The genius of pop-up books

The genius of pop-up books

Giovanni Blandino Published on 11/24/2023

One of the world’s greatest collectors of three-dimensional books, Massimo Missiroli, lives in Forlì in northern Italy. Every single one of us, at some point in our lives, will have flicked through one of the extraordinary books in his collection, open-mouthed with wonder.

Pop-up books – which are usually, though not exclusively, dedicated to children – contain ingenious cut-out illustrations. When you open a page, the illustrations rise up before your eyes, becoming three-dimensional.

But that’s not all! As well as collecting pop-up books, Massimo Missiroli also creates them – some people call him a paper engineer – and publishes them. The Biblioteca Malatestiana in Cesena recently dedicated an exhibition to his incredible collection, and we met him there and asked him a few questions, in an attempt to find out more about his story. Massimo told us about the moment he fell in love with 3D books and offered his insight into this inventive publishing niche, where practically every copy is made by hand.

Hello Massimo. Where did you get your passion for pop-up books?

I first encountered pop-up books in September 1978. I was walking through the centre of my hometown, when I spotted a book on display in a bookshop with 3D illustrations.

I had never seen anything like it as a child, perhaps because I was not an avid reader. It was the novel (at least for me) construction of these images that drew me in, more than the rhymes that accompanied them. I later discovered that I gatti di Gattolica was the reproduction of a book by nineteenth-century author Ernest Nister: I now also have the original, The Children’s Tableaux, in my collection.

I bought the book, came home, and read it over and over again. The following afternoon I went back to the shop, asked if they had anything similar, and bought them. And that was how my collection and my passion for pop-up books began.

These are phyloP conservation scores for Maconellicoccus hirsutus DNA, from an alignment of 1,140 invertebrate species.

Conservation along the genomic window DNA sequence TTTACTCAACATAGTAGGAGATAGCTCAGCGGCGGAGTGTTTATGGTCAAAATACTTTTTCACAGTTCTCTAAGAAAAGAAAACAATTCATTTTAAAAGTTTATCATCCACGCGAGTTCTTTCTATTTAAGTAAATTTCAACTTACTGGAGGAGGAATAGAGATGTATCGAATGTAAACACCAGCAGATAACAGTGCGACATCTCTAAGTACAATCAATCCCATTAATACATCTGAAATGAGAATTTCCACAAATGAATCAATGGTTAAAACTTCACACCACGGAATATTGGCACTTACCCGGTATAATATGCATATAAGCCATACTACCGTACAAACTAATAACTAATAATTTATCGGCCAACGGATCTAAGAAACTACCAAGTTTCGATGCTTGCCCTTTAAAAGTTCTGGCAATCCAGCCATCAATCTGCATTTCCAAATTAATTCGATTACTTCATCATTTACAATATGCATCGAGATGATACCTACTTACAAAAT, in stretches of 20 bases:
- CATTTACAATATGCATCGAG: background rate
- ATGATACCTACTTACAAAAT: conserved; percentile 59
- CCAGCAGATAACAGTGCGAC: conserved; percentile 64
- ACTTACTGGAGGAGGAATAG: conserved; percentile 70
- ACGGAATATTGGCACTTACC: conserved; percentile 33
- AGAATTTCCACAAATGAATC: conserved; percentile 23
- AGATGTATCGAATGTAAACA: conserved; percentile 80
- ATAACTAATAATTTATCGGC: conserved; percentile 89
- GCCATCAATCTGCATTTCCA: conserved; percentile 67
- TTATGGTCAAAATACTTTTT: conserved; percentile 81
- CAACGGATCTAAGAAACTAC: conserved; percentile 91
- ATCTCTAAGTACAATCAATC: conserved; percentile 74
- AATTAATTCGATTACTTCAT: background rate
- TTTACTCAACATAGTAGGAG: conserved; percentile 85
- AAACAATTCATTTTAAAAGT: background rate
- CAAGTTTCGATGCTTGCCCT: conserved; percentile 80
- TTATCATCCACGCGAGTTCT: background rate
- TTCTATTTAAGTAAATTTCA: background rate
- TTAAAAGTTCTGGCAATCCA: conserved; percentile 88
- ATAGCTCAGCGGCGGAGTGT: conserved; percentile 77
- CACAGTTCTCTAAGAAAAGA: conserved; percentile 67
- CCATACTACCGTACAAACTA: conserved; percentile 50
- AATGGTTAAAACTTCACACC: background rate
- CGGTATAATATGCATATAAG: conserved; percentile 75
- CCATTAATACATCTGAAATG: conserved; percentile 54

You have over 5,000 books in your collection, making it most probably the world’s largest collection of pop-up books… is that right?

I should say that while my collection is big there are lots of very sizeable collections out there, including some unofficial ones.

It’s hard to estimate how many pop-up books have been published in the west since the mid-nineteenth century. Some say just under 10,000. Then there are all the mini-books, pop-up cards and various items, either self-published or produced by small publishers, that are referenced in other volumes but that have never been found.


Give us a brief history of pop-up books: what was the first 3D book ever made?

Research on this topic is still ongoing, despite it being a relatively recent phenomenon. The theories posited are based on the books amassed by collectors, or, occasionally, those found in the public libraries of some major cities.

Some people date the beginning of the history of the pop-up or movable book to the thirteenth century, because a small scrap of paper was found inside a handwritten book from that period in a French abbey, attached to the page with a cotton thread, proving that it was designed to move. Others pin it to the eighteenth-century harlequinades, or turn-up books, or Peter Apian’s early sixteenth-century Cosmographia.

I prefer not to tie the history of pop-up books to a single author or publication, but rather to the second half of the nineteenth century, when the social aspect of reading and children’s literature began to spread more widely, and when pop-up books began to be printed in large runs and sent all over Europe.

How have three-dimensional books changed over time?

The paper engineering in pop-up books has undoubtedly become more complex and elaborate, particularly over the past twenty years, as authors try to amaze and enthral readers with new large-scale solutions. However, one thing has remained unchanged in over 150 years: even today, each copy is handmade, just as they were in the past.

How important are pop-up books to the world of publishing today? And why do you think these unique objects still capture people’s imaginations?

Pop-up books have always represented a small part of the children’s publishing market. Then production fell even more after Covid.

As far as I know, no more than 60 or 70 new pop-up books are printed all over the world every year, excluding the fast-growing Chinese market.